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Bioenergy, Carbon Capture Key To GHG Reduction Strategies: Report

While currently limited, the bioenergy with carbon capture and storage (BECCS) industry has great potential and could play a key role in significant emissions reductions across the economy, according to a new report from the Energy Futures Initiative.

The report, Surveying the BECCS Landscape, analyzes the scientific and research literature on BECCS and its potential to remove greenhouse gas (GHG) emissions from the atmosphere.

BECCS projects can run the gamut from a biomass-fueled power plant to a project that captures carbon dioxide (CO2) and injects it into wells for enhanced oil recovery. The authors of the report, however, say BECCS systems share common features such as a biomass feedstock, biomass-to-energy conversion, carbon capture, and carbon storage or utilization. They noted, however, there is little consensus on precisely which biomass feedstocks, conversion techniques, and carbon capture approaches should be labeled as BECCS and whether a project must be carbon-neutral or carbon-negative to qualify as BECCS.

Definitions aside, the report argues that BECCS has the potential to help with emissions reductions in numerous sectors of the economy, such as agriculture, forestry, electricity, waste, and industry and particularly sectors that are hard to decarbonize, such as heavy industry, aviation, and agriculture.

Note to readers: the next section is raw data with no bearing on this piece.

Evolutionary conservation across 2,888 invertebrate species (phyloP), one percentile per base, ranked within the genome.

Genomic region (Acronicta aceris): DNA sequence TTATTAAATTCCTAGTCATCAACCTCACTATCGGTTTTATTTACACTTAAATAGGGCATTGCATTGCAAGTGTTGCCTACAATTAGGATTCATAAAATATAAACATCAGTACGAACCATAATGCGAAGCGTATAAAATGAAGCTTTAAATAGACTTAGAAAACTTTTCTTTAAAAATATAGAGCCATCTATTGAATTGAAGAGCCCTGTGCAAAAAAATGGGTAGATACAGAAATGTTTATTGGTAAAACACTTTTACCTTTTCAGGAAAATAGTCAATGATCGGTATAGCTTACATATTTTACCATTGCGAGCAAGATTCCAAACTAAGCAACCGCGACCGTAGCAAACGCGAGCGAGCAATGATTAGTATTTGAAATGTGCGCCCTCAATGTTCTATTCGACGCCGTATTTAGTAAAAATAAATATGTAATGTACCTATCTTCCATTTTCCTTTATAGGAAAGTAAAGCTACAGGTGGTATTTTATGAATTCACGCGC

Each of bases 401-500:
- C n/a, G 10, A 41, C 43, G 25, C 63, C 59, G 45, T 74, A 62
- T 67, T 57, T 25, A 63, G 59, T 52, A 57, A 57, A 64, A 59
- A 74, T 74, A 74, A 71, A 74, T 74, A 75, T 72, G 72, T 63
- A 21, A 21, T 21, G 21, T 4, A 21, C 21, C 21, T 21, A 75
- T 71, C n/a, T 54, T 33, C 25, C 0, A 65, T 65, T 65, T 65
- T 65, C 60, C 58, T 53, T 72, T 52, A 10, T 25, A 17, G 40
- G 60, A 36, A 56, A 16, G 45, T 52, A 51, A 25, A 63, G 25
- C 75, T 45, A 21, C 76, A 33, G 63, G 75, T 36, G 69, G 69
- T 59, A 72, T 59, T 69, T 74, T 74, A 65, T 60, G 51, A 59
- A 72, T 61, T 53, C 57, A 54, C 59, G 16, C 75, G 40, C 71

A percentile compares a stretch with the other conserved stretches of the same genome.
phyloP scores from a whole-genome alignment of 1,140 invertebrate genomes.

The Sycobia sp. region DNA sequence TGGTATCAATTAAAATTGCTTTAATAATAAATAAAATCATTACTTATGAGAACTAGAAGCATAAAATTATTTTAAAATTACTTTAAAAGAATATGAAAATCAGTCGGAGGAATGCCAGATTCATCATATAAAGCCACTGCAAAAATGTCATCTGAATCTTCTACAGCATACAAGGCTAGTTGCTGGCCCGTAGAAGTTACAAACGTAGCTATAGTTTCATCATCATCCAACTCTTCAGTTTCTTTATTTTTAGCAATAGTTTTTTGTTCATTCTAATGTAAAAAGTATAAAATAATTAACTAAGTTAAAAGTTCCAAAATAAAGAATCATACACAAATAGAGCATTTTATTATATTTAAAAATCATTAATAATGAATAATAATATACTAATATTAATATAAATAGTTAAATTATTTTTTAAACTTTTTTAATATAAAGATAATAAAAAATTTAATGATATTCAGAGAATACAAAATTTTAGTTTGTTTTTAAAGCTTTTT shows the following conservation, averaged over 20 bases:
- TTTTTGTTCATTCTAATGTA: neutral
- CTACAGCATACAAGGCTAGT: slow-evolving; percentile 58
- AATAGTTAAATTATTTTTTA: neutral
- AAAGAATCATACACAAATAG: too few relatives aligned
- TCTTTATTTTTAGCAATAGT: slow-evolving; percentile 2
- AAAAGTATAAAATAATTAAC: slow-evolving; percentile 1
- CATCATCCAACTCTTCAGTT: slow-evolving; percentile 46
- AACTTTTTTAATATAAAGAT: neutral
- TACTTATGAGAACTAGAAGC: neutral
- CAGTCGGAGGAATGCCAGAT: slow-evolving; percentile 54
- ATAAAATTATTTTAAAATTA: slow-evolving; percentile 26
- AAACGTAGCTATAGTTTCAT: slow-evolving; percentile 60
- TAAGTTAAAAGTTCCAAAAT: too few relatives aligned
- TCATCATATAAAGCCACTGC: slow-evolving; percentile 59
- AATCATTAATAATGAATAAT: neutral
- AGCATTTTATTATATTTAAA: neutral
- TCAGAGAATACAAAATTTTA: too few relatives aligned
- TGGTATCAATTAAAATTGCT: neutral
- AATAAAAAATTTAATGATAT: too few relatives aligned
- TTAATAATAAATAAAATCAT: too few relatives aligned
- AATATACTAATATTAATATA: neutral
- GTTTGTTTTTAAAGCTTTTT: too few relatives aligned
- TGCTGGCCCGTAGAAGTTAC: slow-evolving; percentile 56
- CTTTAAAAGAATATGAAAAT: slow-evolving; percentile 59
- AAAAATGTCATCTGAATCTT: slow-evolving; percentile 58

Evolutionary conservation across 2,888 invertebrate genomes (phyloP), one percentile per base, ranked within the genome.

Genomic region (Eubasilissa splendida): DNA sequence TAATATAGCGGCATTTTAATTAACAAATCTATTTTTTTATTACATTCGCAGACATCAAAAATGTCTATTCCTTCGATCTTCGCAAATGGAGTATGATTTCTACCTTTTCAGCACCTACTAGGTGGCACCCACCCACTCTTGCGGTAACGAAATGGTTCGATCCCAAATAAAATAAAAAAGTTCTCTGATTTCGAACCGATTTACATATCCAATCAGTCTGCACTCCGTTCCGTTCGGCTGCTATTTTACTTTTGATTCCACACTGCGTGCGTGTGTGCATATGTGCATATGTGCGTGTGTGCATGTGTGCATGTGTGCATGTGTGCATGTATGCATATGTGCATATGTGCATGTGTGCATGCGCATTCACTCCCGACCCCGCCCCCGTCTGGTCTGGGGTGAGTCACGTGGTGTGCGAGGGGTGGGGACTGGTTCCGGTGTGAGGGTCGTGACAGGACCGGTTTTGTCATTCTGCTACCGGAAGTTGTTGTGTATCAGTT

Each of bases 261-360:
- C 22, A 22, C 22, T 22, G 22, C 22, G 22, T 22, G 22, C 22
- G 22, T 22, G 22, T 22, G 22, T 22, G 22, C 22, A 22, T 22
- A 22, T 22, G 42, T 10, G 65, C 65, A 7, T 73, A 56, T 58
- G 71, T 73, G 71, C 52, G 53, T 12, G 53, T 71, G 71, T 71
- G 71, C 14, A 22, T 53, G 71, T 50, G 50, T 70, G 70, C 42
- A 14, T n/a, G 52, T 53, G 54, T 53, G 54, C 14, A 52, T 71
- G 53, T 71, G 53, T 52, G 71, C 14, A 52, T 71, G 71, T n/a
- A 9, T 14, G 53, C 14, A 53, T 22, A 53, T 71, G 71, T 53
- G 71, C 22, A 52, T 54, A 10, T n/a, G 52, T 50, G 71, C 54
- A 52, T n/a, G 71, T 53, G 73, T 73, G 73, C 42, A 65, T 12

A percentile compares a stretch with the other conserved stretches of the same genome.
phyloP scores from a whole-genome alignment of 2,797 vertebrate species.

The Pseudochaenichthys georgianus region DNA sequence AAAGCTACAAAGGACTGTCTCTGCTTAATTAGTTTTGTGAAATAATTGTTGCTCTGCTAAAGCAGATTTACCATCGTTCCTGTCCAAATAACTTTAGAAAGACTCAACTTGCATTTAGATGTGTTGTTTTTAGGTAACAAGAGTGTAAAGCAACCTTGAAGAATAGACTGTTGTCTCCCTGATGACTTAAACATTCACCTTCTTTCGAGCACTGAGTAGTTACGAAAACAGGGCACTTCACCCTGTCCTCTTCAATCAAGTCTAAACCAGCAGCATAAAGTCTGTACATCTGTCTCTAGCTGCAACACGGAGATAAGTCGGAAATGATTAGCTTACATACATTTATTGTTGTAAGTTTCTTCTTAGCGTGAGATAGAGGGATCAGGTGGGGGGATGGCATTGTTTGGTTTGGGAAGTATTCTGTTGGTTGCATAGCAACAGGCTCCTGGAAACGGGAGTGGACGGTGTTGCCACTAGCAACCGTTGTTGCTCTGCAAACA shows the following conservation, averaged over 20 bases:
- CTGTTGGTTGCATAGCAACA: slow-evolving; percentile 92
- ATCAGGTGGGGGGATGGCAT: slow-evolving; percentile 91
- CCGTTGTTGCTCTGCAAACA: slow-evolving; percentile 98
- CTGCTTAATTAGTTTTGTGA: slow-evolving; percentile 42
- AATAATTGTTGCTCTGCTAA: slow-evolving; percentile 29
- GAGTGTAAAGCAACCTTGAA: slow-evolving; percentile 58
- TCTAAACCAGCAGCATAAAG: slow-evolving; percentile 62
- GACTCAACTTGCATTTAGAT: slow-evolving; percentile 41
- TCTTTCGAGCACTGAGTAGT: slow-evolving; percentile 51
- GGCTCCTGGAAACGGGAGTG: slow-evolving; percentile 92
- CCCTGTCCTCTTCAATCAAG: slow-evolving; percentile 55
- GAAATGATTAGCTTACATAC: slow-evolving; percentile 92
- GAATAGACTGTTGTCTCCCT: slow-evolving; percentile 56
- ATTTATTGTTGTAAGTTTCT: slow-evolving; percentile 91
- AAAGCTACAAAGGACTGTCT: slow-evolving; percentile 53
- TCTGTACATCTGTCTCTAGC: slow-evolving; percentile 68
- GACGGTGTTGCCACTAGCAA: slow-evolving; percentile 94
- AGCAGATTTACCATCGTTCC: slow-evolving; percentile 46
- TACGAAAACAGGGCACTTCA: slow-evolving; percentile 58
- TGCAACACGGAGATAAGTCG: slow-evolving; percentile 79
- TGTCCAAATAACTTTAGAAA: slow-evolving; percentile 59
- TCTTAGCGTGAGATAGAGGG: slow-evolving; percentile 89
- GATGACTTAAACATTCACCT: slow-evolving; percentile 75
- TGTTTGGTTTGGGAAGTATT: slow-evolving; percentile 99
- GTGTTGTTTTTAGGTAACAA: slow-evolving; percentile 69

Nonetheless, there are only a handful of BECCS projects deployed globally, and they are mostly pilot- or demonstration-scale projects that capture less than 400 kilotons (kt) of CO2 a year for enhanced oil recovery or other uses, the report noted.

Without BECCS it will be difficult or even impossible to reach net negative GHG emissions, the report says, noting that the United Nations’ Intergovernmental Panel on Climate Change includes BECCS in its GHG reduction scenarios.

Among the report’s key findings, the authors noted that modeling studies project the need for massive global BECCS deployment, up to 8 gigatons of CO2 per year by 2050. That potential could be hard to achieve, however, because of limited feedstock availability, access to CO2 infrastructure and disposition options, and socioeconomic or environmental limitations, they said.

And while the BECCS industry is currently limited in the United States to only five operating projects, the country has “several characteristics that make it suitable for BECCS deployment including well-established relevant industries (e.g., biofuels, biopower, forestry, agriculture, wood pellet production, and pulp and paper), significant natural resources (e.g., biomass and geologic storage), and growing policy support (e.g., the newly extended 45Q tax credit and the Energy Act of 2020),” the report said.

To reach that potential, expanded biomass supply chains and CO2 infrastructure are needed to support a national BECCS industry, the report said.

And while BECCS pathways face opposition because of environmental justice concerns or because the technologies are often seen as “false solutions” to addressing climate change, the report noted that BECCS pathways can present rural economic development opportunities.

BECCS is beginning to appear more often in legislation, public policies, and federal programs, the report said, but “these efforts are not commensurate with a scale-up to a gigaton-scale industry.”

“Growing the BECCS industry enough to have a meaningful impact on U.S. emissions will require support and expertise from multiple agencies, making federal interagency collaboration paramount,” the report’s authors said.